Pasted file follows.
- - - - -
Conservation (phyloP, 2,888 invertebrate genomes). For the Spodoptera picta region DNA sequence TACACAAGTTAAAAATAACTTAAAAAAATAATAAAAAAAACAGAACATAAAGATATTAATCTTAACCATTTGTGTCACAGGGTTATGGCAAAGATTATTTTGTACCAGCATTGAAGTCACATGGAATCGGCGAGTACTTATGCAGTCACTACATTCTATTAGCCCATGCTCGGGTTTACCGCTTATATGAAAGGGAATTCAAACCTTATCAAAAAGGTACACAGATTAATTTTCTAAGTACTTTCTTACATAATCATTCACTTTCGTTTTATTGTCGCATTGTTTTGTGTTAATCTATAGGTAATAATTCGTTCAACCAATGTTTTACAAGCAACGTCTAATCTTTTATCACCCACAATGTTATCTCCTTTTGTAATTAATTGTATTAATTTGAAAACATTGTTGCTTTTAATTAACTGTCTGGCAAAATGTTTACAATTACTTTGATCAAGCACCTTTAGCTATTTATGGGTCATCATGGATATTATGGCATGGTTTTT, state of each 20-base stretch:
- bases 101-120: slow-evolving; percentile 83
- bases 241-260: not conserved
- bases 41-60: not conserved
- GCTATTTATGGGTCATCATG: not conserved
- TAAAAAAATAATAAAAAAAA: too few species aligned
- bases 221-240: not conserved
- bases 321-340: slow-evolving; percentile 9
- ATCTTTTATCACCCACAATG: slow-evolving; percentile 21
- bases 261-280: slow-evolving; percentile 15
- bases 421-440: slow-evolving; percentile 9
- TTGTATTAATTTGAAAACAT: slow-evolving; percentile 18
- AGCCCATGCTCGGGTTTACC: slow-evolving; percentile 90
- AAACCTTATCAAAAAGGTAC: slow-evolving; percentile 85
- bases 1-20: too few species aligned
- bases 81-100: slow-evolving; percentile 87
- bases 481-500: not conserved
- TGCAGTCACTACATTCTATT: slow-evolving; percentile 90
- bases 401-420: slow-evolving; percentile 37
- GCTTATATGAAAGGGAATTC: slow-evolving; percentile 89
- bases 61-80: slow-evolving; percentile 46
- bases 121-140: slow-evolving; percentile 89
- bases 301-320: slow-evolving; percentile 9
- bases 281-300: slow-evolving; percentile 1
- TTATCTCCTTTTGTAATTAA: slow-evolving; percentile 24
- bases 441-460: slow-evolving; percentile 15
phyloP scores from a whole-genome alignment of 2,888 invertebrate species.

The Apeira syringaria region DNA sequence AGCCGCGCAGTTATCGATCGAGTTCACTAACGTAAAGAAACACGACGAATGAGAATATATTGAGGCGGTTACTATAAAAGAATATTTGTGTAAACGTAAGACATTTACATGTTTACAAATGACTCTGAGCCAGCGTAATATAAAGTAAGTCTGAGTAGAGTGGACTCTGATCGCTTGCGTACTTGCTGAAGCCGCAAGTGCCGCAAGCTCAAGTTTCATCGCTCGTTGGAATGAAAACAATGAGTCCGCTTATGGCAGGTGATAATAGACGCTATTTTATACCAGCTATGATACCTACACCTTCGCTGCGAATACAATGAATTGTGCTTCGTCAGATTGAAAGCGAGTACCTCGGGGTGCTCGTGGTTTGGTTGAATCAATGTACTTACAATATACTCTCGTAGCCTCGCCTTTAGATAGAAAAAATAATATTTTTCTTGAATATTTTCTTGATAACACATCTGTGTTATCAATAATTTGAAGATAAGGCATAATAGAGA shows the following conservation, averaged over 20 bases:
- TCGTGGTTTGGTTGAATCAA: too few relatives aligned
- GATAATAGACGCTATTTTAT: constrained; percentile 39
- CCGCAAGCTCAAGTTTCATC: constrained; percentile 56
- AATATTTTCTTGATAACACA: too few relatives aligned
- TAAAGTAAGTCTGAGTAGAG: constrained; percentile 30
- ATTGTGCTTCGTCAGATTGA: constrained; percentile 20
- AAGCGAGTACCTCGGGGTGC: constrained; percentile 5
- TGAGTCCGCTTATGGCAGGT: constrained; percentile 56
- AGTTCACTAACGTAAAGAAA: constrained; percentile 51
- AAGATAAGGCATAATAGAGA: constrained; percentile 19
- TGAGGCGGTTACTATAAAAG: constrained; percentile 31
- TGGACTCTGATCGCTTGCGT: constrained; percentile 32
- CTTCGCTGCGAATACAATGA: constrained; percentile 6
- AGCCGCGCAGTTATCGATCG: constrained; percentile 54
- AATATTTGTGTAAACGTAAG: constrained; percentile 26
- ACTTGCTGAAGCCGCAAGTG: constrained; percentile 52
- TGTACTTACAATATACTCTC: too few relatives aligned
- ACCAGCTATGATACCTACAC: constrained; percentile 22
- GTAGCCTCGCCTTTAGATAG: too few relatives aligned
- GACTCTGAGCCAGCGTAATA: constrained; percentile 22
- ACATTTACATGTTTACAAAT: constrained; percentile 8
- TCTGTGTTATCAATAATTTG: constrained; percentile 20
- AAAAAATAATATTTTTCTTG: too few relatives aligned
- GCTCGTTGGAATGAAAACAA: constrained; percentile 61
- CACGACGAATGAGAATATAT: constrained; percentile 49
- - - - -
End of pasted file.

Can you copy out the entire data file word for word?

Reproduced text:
Conservation (phyloP, 2,888 invertebrate genomes). For the Spodoptera picta region DNA sequence TACACAAGTTAAAAATAACTTAAAAAAATAATAAAAAAAACAGAACATAAAGATATTAATCTTAACCATTTGTGTCACAGGGTTATGGCAAAGATTATTTTGTACCAGCATTGAAGTCACATGGAATCGGCGAGTACTTATGCAGTCACTACATTCTATTAGCCCATGCTCGGGTTTACCGCTTATATGAAAGGGAATTCAAACCTTATCAAAAAGGTACACAGATTAATTTTCTAAGTACTTTCTTACATAATCATTCACTTTCGTTTTATTGTCGCATTGTTTTGTGTTAATCTATAGGTAATAATTCGTTCAACCAATGTTTTACAAGCAACGTCTAATCTTTTATCACCCACAATGTTATCTCCTTTTGTAATTAATTGTATTAATTTGAAAACATTGTTGCTTTTAATTAACTGTCTGGCAAAATGTTTACAATTACTTTGATCAAGCACCTTTAGCTATTTATGGGTCATCATGGATATTATGGCATGGTTTTT, state of each 20-base stretch:
- bases 101-120: slow-evolving; percentile 83
- bases 241-260: not conserved
- bases 41-60: not conserved
- GCTATTTATGGGTCATCATG: not conserved
- TAAAAAAATAATAAAAAAAA: too few species aligned
- bases 221-240: not conserved
- bases 321-340: slow-evolving; percentile 9
- ATCTTTTATCACCCACAATG: slow-evolving; percentile 21
- bases 261-280: slow-evolving; percentile 15
- bases 421-440: slow-evolving; percentile 9
- TTGTATTAATTTGAAAACAT: slow-evolving; percentile 18
- AGCCCATGCTCGGGTTTACC: slow-evolving; percentile 90
- AAACCTTATCAAAAAGGTAC: slow-evolving; percentile 85
- bases 1-20: too few species aligned
- bases 81-100: slow-evolving; percentile 87
- bases 481-500: not conserved
- TGCAGTCACTACATTCTATT: slow-evolving; percentile 90
- bases 401-420: slow-evolving; percentile 37
- GCTTATATGAAAGGGAATTC: slow-evolving; percentile 89
- bases 61-80: slow-evolving; percentile 46
- bases 121-140: slow-evolving; percentile 89
- bases 301-320: slow-evolving; percentile 9
- bases 281-300: slow-evolving; percentile 1
- TTATCTCCTTTTGTAATTAA: slow-evolving; percentile 24
- bases 441-460: slow-evolving; percentile 15
phyloP scores from a whole-genome alignment of 2,888 invertebrate species.

The Apeira syringaria region DNA sequence AGCCGCGCAGTTATCGATCGAGTTCACTAACGTAAAGAAACACGACGAATGAGAATATATTGAGGCGGTTACTATAAAAGAATATTTGTGTAAACGTAAGACATTTACATGTTTACAAATGACTCTGAGCCAGCGTAATATAAAGTAAGTCTGAGTAGAGTGGACTCTGATCGCTTGCGTACTTGCTGAAGCCGCAAGTGCCGCAAGCTCAAGTTTCATCGCTCGTTGGAATGAAAACAATGAGTCCGCTTATGGCAGGTGATAATAGACGCTATTTTATACCAGCTATGATACCTACACCTTCGCTGCGAATACAATGAATTGTGCTTCGTCAGATTGAAAGCGAGTACCTCGGGGTGCTCGTGGTTTGGTTGAATCAATGTACTTACAATATACTCTCGTAGCCTCGCCTTTAGATAGAAAAAATAATATTTTTCTTGAATATTTTCTTGATAACACATCTGTGTTATCAATAATTTGAAGATAAGGCATAATAGAGA shows the following conservation, averaged over 20 bases:
- TCGTGGTTTGGTTGAATCAA: too few relatives aligned
- GATAATAGACGCTATTTTAT: constrained; percentile 39
- CCGCAAGCTCAAGTTTCATC: constrained; percentile 56
- AATATTTTCTTGATAACACA: too few relatives aligned
- TAAAGTAAGTCTGAGTAGAG: constrained; percentile 30
- ATTGTGCTTCGTCAGATTGA: constrained; percentile 20
- AAGCGAGTACCTCGGGGTGC: constrained; percentile 5
- TGAGTCCGCTTATGGCAGGT: constrained; percentile 56
- AGTTCACTAACGTAAAGAAA: constrained; percentile 51
- AAGATAAGGCATAATAGAGA: constrained; percentile 19
- TGAGGCGGTTACTATAAAAG: constrained; percentile 31
- TGGACTCTGATCGCTTGCGT: constrained; percentile 32
- CTTCGCTGCGAATACAATGA: constrained; percentile 6
- AGCCGCGCAGTTATCGATCG: constrained; percentile 54
- AATATTTGTGTAAACGTAAG: constrained; percentile 26
- ACTTGCTGAAGCCGCAAGTG: constrained; percentile 52
- TGTACTTACAATATACTCTC: too few relatives aligned
- ACCAGCTATGATACCTACAC: constrained; percentile 22
- GTAGCCTCGCCTTTAGATAG: too few relatives aligned
- GACTCTGAGCCAGCGTAATA: constrained; percentile 22
- ACATTTACATGTTTACAAAT: constrained; percentile 8
- TCTGTGTTATCAATAATTTG: constrained; percentile 20
- AAAAAATAATATTTTTCTTG: too few relatives aligned
- GCTCGTTGGAATGAAAACAA: constrained; percentile 61
- CACGACGAATGAGAATATAT: constrained; percentile 49